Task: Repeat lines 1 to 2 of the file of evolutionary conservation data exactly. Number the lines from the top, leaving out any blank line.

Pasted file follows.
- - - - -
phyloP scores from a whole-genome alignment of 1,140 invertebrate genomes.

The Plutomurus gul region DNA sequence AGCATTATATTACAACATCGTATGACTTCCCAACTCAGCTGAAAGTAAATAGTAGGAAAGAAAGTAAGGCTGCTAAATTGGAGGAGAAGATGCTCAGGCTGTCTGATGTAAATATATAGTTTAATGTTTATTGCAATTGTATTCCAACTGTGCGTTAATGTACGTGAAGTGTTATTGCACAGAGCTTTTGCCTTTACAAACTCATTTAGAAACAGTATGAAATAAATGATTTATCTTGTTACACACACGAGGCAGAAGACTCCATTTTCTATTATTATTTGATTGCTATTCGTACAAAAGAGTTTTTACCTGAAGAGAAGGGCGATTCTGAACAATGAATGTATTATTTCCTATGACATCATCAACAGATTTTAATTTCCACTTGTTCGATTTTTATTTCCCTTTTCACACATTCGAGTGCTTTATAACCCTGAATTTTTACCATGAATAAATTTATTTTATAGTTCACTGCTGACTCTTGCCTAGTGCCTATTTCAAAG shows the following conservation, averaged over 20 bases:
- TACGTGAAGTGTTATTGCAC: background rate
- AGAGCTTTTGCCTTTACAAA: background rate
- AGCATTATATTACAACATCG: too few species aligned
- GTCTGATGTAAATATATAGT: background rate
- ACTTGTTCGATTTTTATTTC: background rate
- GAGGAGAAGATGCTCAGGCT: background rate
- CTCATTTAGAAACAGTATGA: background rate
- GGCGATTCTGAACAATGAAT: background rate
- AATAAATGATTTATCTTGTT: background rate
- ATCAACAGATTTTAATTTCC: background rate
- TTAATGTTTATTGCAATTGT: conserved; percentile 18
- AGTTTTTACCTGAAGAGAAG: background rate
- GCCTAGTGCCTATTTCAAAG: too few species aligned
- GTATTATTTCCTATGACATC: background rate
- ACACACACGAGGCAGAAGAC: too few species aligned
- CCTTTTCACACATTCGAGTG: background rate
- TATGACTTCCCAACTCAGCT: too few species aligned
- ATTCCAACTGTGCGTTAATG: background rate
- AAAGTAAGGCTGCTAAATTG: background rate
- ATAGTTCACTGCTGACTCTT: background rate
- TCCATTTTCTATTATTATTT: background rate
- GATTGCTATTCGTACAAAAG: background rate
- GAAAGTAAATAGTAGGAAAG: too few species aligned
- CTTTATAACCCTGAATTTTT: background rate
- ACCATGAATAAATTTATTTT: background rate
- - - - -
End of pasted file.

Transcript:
phyloP scores from a whole-genome alignment of 1,140 invertebrate genomes.

The Plutomurus gul region DNA sequence AGCATTATATTACAACATCGTATGACTTCCCAACTCAGCTGAAAGTAAATAGTAGGAAAGAAAGTAAGGCTGCTAAATTGGAGGAGAAGATGCTCAGGCTGTCTGATGTAAATATATAGTTTAATGTTTATTGCAATTGTATTCCAACTGTGCGTTAATGTACGTGAAGTGTTATTGCACAGAGCTTTTGCCTTTACAAACTCATTTAGAAACAGTATGAAATAAATGATTTATCTTGTTACACACACGAGGCAGAAGACTCCATTTTCTATTATTATTTGATTGCTATTCGTACAAAAGAGTTTTTACCTGAAGAGAAGGGCGATTCTGAACAATGAATGTATTATTTCCTATGACATCATCAACAGATTTTAATTTCCACTTGTTCGATTTTTATTTCCCTTTTCACACATTCGAGTGCTTTATAACCCTGAATTTTTACCATGAATAAATTTATTTTATAGTTCACTGCTGACTCTTGCCTAGTGCCTATTTCAAAG shows the following conservation, averaged over 20 bases: